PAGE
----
The Flash #51 (DC Comics)
Runners Up: Teen Titans #20 (DC Comics), Mera – Queen of Atlantis #6 (DC Comics)
There is one word that describes this week’s picks: Synergy. At an ever increasing level since Rebirth, DC Comics has successfully woven new and inventive stories about their most beloved characters, while editorial has managed to keep it all pretty well sorted out. Not every book being published by the Original Universe has been a five-star affair, but when reading a large portion of the line, you see a commitment to making sure the pieces fit. This has not gotten in the way of character innovation either, which has to be the biggest concern with such a curated universal narrative. It is a reward for the weekly comic book reader, and something that will certainly intrigue those waiting for collected editions.
This week’s issue of The Flash puts a nice button on the Flash War arc which ran in recent issues. Joshua Williamson continues to show his admiration for Wally West, something bolstered by the familiar art of Scott Kolins. Wally’s story is intimately tied to the constant shifts in reality of the DCU, and utilizing one of the character’s most legendary artists adds to the reflective tone of the issue. Longtime fan’s of Iris will also be pleased with some of the acknowledgements here. Be sure to check this one out (and honestly all of Flash War) if you’ll be reading the upcoming Heroes in Crisis.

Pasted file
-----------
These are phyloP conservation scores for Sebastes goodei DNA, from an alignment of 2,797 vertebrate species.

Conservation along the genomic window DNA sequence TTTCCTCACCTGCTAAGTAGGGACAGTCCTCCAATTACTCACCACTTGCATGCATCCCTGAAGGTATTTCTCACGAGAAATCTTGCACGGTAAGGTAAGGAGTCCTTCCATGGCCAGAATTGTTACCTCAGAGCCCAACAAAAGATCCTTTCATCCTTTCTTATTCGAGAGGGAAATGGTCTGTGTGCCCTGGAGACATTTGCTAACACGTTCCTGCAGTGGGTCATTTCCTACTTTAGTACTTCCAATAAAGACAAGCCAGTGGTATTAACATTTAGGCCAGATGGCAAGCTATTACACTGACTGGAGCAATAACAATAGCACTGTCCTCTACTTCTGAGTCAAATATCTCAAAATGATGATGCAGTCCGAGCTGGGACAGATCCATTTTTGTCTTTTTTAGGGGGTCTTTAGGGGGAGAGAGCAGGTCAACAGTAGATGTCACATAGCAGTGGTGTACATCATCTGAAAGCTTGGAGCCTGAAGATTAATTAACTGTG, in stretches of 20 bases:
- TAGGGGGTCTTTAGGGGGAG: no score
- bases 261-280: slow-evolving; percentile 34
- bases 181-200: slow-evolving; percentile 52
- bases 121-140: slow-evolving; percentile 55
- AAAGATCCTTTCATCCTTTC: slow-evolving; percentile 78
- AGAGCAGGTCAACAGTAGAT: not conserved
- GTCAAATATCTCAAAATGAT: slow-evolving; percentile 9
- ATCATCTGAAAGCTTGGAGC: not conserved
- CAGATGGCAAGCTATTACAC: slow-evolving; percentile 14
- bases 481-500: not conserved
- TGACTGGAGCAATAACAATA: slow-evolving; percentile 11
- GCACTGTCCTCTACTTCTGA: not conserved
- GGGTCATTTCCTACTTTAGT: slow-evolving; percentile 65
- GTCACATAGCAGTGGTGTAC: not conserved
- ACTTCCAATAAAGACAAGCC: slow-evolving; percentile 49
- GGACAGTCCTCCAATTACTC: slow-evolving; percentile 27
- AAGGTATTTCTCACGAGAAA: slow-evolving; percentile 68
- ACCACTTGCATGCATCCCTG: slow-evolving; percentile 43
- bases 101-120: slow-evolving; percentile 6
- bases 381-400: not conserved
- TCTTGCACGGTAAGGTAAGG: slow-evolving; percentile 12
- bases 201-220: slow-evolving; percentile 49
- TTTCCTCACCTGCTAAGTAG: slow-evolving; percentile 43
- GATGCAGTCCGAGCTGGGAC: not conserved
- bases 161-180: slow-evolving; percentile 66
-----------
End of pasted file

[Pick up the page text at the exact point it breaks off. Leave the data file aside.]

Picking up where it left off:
I was a little worried when I read the recent Teen Titans Special, as it seemed that the new creative team might have taken things with Damian a touch too far.
Boy, was I wrong.
Teen Titans fits perfectly into the current state of the DCU and returns Damian to the state that made the controversial character a fan favorite. Adam Glass’ fast paced script is perfectly complimented by Bernard Chang’s kinetic art, something important when dealing with characters like Robin and Kid Flash. Speaking of Kid Flash, if you’ve already taken my advice and have been reading The Flash, you’ll love the feeling that Wallace has run out of those pages and into the opening panels of Teen Titans. So far, I’m digging the new additions to the team and hope that they live up to The New Teen Titans of the past.
Finally, Mera: Queen of Atlantis furthers the inter-connectivity of DC Comics by providing a tale that fits perfectly into Dan Abnett’s Aquaman timeline. In fact, I wouldn’t doubt if her storyline was originally meant to run in the main title. Luckily, Lan Medina and Norm Rapmund got to take a swing at it. Mera has provided one of the most fun rides in recent memory and will provide a nice collected edition for her new fans that will surely develop after the Aquaman film is released later this year.